A well-kept woman in early Andalusia is marked by her devotion to the family, elaborating particularly on her ability to provide shelter and affection. Similarly, in Mother's worldview, a woman's priorities lie with her family, and should cater to the shared family marriage is “a man and his children, and a thick stone wall to keep the rest of the world out” (51). This family-oriented outlook equates the duty of homemaking with a sense of fear, underlying Moth...
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...ss with the freedom to determine one's own decisions in life. Yet despite the various archetypes and symbols underlying the female leads in the play, the predominant motif of fate illustrates the inevitability of loss regardless of what action is taken in measures regarding the societal values. The psychological turmoil depicted in Lorca's play evokes a sympathetic response from the reader that instigates an ambiguity concerning the effect of conformity; the aftermath of the characters' fates compels the reader to question traditional roles in society and the actual effect of acting one's independence.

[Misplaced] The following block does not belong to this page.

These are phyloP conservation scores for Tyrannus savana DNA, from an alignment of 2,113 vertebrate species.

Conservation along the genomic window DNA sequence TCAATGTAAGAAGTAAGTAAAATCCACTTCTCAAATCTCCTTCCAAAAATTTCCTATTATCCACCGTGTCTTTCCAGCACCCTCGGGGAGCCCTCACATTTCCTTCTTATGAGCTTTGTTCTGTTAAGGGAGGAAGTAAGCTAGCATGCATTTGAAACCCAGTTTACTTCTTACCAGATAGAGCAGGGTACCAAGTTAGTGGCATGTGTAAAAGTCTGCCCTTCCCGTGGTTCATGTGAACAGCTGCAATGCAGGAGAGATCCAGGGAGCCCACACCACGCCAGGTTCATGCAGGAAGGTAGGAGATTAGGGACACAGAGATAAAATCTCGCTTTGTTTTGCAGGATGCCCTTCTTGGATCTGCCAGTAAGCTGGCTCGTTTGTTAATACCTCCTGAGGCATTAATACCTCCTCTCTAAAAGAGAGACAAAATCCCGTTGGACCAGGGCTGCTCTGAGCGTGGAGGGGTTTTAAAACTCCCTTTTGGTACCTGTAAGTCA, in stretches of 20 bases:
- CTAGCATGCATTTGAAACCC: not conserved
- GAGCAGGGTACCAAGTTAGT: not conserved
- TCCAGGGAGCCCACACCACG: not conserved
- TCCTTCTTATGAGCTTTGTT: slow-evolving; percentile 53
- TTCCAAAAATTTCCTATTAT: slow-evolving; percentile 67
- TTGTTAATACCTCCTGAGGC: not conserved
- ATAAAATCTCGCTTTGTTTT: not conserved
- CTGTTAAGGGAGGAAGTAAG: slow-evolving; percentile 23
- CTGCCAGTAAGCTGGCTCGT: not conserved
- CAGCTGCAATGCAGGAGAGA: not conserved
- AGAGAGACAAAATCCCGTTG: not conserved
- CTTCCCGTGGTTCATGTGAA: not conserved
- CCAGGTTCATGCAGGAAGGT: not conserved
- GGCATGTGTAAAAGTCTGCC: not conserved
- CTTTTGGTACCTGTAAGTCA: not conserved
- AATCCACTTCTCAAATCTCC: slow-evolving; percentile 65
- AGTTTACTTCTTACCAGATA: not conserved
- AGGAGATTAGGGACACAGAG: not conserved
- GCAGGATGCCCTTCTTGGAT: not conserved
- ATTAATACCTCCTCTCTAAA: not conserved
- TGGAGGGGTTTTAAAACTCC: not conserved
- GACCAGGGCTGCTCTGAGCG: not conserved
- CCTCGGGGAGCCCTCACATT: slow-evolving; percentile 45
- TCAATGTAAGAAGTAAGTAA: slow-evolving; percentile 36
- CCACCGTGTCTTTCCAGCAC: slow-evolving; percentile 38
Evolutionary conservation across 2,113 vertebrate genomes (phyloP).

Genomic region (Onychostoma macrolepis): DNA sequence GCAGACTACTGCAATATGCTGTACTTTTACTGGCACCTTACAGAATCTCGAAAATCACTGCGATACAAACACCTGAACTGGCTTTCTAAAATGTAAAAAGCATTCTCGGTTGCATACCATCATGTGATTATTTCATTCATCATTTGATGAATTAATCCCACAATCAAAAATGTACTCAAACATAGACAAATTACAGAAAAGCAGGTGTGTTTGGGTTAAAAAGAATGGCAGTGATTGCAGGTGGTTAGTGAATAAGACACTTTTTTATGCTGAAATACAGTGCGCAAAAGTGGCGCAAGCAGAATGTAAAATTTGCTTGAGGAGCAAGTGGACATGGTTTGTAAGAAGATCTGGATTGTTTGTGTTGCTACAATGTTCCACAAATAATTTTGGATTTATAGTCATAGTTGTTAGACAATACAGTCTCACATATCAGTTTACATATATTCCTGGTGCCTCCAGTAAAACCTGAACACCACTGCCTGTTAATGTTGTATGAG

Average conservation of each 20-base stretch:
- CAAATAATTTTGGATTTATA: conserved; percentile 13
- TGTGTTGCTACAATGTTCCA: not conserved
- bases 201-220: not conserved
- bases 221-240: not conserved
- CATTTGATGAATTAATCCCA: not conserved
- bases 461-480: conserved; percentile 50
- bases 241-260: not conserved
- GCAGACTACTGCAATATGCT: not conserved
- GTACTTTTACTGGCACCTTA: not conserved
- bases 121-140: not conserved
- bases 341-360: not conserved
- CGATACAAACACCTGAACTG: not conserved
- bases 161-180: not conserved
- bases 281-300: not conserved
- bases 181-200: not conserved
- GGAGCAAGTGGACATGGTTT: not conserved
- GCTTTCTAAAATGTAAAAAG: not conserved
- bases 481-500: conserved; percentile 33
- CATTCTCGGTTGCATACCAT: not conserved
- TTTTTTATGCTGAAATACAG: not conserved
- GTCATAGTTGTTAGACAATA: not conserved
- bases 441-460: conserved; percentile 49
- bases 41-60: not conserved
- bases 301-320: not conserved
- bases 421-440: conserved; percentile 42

"Lorca and Andalusia." Introduction. Blood Wedding. Trans. David Johnston. London: Hodder and Stoughton Educational, 1989. 1-5. Print.
Lorca, Federico García. Blood Wedding. Trans. David Johnston. London: Hodder and Stoughton Educational, 1989. Print.
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